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4. Case studies

The gravity measurements were carried out on different localities in Egypt for delineating subsurface structures which have been controlled the configuration of groundwater aquifers.

4.1. Area Northeastern part of Greater Cairo

The Greater Cairo consists of three governorates: Cairo, Giza, and Kalubia. The Greater Cairo is located in northern Egypt, known as Lower Egypt. Although the Cairo metropolis extends away from the Nile in all directions, the governorate of Cairo resides only on the eastern bank of the river in addition to two islands within it on a total area of 214 km2 ( Figure 1 ). Greater Cairo is affected by different fault elements [4, 5, 6]. Araffa [7] evaluates the structural elements in Mokattam area (east Cairo). The present study aims to detect the fault elements and their role on the distribution of the basaltic sheet, to determine the basins and uplifts, as well as to estimate groundwater and oil potentiality. The last target of this study is to evaluate the active fault elements and potential effects on the environment through population and constructions.

Figure 1.

(a) Location map of the area1 and (b) geologic map of the study area1 (Araffa et al, 2014).

4.1.1. Geology of the study area1

The geological setting of the study area is investigated through the geological map which is published by [8] ( Figure 1b ). The geological map shows that the cultivated parts are occupied by the western part of the study area. Geologically, the study area contains different geological units of different ages such as Quaternary, Middle Miocene, and Oligocene deposits. Different formations that belong to Quaternary deposits are represented in the study area and mainly composed of sand sheets which are located at the eastern part of the area and sand dunes which are found at the central and southern part of the area.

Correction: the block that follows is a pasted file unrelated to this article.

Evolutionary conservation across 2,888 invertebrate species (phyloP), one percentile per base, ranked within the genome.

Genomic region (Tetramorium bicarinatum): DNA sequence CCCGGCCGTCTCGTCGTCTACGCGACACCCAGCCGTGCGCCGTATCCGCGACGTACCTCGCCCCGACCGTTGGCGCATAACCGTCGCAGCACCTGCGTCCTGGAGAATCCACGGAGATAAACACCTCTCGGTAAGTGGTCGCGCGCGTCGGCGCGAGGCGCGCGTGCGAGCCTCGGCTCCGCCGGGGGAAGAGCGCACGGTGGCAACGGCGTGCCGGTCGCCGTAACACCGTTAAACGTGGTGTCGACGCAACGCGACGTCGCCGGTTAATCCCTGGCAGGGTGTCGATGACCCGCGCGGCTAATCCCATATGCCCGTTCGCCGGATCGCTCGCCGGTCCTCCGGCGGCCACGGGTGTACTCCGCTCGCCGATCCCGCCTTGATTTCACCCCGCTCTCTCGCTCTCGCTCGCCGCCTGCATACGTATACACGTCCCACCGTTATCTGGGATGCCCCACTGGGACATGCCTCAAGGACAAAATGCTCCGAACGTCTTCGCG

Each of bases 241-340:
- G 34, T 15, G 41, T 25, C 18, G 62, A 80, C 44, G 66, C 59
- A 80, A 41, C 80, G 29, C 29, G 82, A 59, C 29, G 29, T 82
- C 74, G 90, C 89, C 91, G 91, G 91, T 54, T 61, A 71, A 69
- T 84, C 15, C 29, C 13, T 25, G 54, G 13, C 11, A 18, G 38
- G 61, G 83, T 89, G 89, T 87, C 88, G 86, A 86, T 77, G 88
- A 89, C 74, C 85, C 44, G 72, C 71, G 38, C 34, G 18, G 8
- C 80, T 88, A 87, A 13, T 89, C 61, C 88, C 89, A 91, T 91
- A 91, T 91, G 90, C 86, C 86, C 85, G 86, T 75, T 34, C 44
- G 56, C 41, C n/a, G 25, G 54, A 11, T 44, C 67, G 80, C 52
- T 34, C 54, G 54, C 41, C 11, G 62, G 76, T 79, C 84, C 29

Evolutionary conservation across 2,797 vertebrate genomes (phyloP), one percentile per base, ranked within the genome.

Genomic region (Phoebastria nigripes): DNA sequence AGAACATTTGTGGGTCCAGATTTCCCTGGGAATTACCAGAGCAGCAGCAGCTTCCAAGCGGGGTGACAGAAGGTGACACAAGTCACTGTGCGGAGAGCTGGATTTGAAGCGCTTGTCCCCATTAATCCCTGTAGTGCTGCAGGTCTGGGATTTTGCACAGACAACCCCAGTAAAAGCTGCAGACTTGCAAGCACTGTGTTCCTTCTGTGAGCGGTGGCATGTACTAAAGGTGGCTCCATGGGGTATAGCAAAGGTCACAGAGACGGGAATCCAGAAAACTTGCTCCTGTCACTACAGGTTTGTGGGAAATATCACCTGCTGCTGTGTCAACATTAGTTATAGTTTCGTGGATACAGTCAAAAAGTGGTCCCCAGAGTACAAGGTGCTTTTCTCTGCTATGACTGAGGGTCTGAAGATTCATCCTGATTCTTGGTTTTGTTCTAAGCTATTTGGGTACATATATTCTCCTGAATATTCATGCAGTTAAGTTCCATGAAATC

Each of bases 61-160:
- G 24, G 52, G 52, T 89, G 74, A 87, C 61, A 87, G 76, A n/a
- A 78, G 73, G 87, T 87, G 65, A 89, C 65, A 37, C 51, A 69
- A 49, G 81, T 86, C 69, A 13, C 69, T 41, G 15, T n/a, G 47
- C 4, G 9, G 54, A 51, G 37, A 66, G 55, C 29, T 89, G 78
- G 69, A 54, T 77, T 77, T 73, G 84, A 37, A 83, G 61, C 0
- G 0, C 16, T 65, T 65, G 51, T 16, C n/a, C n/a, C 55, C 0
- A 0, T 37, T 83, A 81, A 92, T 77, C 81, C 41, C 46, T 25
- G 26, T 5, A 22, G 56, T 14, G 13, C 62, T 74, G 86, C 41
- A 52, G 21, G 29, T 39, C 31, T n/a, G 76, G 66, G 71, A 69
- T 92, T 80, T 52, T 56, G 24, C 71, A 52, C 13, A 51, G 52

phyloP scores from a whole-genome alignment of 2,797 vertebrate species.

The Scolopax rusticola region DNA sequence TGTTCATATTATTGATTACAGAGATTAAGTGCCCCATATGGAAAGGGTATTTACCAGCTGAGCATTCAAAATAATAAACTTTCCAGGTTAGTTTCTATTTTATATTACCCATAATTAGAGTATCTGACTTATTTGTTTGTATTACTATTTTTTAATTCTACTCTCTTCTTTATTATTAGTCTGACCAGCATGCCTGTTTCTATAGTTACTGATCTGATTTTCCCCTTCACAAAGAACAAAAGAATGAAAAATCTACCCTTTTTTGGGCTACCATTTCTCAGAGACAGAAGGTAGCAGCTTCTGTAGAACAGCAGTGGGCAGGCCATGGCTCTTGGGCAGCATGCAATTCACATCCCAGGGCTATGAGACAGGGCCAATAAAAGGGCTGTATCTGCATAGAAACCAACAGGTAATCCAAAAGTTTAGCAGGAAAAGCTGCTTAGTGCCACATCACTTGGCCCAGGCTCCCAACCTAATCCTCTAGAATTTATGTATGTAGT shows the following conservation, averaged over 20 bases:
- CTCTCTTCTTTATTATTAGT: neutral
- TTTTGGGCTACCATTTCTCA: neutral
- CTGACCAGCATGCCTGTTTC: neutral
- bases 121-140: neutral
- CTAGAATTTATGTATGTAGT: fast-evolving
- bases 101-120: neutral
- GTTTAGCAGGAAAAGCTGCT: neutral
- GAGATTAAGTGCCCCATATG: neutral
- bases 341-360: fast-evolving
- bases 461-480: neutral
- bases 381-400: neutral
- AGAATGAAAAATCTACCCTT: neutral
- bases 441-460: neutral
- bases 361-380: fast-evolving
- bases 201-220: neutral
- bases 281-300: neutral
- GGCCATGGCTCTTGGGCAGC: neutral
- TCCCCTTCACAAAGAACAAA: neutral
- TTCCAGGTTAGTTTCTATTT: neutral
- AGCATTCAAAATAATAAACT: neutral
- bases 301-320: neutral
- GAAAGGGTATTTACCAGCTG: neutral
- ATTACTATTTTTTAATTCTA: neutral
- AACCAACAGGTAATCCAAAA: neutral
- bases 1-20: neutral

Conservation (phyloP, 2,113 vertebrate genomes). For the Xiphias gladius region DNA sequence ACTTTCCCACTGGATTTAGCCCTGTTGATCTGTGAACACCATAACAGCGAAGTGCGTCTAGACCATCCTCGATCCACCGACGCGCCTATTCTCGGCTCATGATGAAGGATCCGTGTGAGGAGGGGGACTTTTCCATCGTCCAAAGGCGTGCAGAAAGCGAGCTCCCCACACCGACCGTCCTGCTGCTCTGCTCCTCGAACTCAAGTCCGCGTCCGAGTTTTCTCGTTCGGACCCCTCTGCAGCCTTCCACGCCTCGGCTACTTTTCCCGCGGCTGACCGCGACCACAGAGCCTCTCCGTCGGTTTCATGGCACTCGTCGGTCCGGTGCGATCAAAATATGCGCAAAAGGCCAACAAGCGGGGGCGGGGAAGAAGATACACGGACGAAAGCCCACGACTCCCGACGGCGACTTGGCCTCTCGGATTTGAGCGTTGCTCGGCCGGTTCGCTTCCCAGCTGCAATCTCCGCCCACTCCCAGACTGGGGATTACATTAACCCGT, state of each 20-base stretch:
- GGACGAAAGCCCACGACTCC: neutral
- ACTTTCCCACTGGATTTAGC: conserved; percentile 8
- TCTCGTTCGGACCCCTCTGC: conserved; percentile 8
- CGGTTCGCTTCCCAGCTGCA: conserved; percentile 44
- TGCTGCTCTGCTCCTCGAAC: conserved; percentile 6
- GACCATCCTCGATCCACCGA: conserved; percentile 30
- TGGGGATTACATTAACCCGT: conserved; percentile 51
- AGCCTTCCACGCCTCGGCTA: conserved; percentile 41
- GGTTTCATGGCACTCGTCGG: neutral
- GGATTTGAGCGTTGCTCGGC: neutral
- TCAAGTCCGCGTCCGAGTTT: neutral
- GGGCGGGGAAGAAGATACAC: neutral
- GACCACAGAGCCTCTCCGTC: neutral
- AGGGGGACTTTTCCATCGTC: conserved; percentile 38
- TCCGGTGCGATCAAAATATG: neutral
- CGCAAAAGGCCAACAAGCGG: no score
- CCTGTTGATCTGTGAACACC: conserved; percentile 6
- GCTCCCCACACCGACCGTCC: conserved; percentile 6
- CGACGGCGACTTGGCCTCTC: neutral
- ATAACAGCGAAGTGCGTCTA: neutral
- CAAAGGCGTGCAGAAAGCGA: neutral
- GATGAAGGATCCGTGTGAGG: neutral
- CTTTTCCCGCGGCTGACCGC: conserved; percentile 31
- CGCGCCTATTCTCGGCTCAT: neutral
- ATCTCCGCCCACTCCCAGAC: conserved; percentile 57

While Inshas Formation is composed of sand, intercalated with Nile mud and silt, occupies the eastern part of the study area, the next formation of Quaternary deposits is the Bilbies Formation which consists of sand and carbonate pockets located at the northern part of the area. El Awadly Formation is located at the northeastern part and composed of cross bedded gritty sands. The last formation of Quaternary deposits in the study area is represented by El Debba Formation which covers the southeastern part of the area and is composed of sand intercalated with flint. The Middle Miocene deposits are represented by Hommath Formation, which are composed of sandy limestone, sandstone, and sandy marl, occupying the central part of the survey area. The Oligocene deposits are represented by two formations: the first one is Gabal Ahmar Formation located at the eastern part of the Greater Cairo and consists of fine sand and sandstone, while the second formation is represented by basaltic sheet which is located at the western part of Greater Cairo and lies at the north of Abu Zabal city.

4.1.2. Gravity data and interpretation